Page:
“I think for story-based shows like ‘Lost,’ as opposed to franchise-based shows like ‘ER’ or ‘CSI,’ the audience wants to know when the story is going to be over,” Cuse said at the time. “When J.K. Rowling announced that there would be seven ‘Harry Potter’ books, it gave the readers a clear sense of exactly what their investment would be. We want our audience to do the same.”
While the end date for “Lost” remains the same, the strike could mess up just how those episodes unspool.
Only eight scripts for the new “Lost” season were in the can when the strike began. Hungry for fresh programming, Alphabet has opted to start airing those segs this week, even though there’s a real chance of a long break between the eighth and ninth episodes of the show.
Days after the strike began, creator Damon Lindelof made it clear he didn’t like that scenario.
“That would not be ideal,” he said in November. “Shows move at their own speed. You design the speed based on the length of the season, and if that season is cut short, you careen out of control.”
Fox faced the same problem with “24,” another show designed to play out a specific arc over the course of the season. The net’s decided to put the show on hold until the strike was resolved.
Of course, Fox could easily afford to hold “24.” It has the juggernaut of “American Idol” and the Super Bowl to get it through winter.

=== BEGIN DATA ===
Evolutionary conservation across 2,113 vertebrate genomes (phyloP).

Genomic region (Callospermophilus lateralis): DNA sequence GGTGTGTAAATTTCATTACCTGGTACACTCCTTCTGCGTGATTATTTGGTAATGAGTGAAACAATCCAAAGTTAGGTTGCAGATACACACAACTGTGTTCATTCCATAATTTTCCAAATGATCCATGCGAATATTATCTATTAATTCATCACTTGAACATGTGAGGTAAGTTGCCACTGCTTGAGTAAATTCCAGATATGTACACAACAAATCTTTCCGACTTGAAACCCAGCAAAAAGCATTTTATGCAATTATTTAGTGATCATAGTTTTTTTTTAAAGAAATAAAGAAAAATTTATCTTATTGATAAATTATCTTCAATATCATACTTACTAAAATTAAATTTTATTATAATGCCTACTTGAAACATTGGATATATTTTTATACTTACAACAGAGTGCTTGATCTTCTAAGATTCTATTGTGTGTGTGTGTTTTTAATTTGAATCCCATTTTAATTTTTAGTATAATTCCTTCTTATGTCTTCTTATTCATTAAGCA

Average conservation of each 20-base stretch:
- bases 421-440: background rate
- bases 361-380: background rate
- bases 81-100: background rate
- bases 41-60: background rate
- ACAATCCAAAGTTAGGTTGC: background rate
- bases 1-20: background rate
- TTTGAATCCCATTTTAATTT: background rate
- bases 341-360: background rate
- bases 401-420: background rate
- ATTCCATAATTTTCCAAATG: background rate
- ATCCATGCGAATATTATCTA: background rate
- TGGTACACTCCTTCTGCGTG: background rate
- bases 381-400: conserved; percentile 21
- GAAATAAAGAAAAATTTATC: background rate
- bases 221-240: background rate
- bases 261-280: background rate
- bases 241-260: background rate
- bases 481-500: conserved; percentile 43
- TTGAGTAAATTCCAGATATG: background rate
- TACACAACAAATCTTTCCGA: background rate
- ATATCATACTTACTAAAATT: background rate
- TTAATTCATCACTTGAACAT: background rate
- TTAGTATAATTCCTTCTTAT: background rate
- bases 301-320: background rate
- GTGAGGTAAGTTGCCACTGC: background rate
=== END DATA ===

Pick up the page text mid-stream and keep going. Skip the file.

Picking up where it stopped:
ABC, by contrast, has no big football games and a slew of serialized shows that don’t repeat well, factors that have caused the net to slip into fourth for the season following a first-place finish in the fall. Launching “Lost” as planned was a no-brainer.
If the strike ends in the next week or two, it’s possible all 16 of this season’s episodes could air by the end of May sweeps. If it takes a month or more to wrap, however, ABC may end up condensing the planned 16 segs into as few as 11 or 12 episodes — or simply decide to hold all eight until next season.
Either way, in November Lindelof worried that fans could be annoyed by a short season, just as they rebelled last season when ABC split “Lost” into two cycles for its second season.
Bader isn’t concerned.
“I think the question is, will they be satisfied at the end of however long the run is, and I think they will be,” exec says.
Still, the strike poses other challenges. Two of the series’ best PR weapons — showrunners Lindelof and Carlton Cuse — are boycotting publicity.
“I’m a writer on strike, and it’s enormously painful not to be able to sell our show, because we’re very excited about the episodes we’ve produced,” Lindelof told Daily Variety last week. “But part of the strike is, we can’t do any publicity for the show.”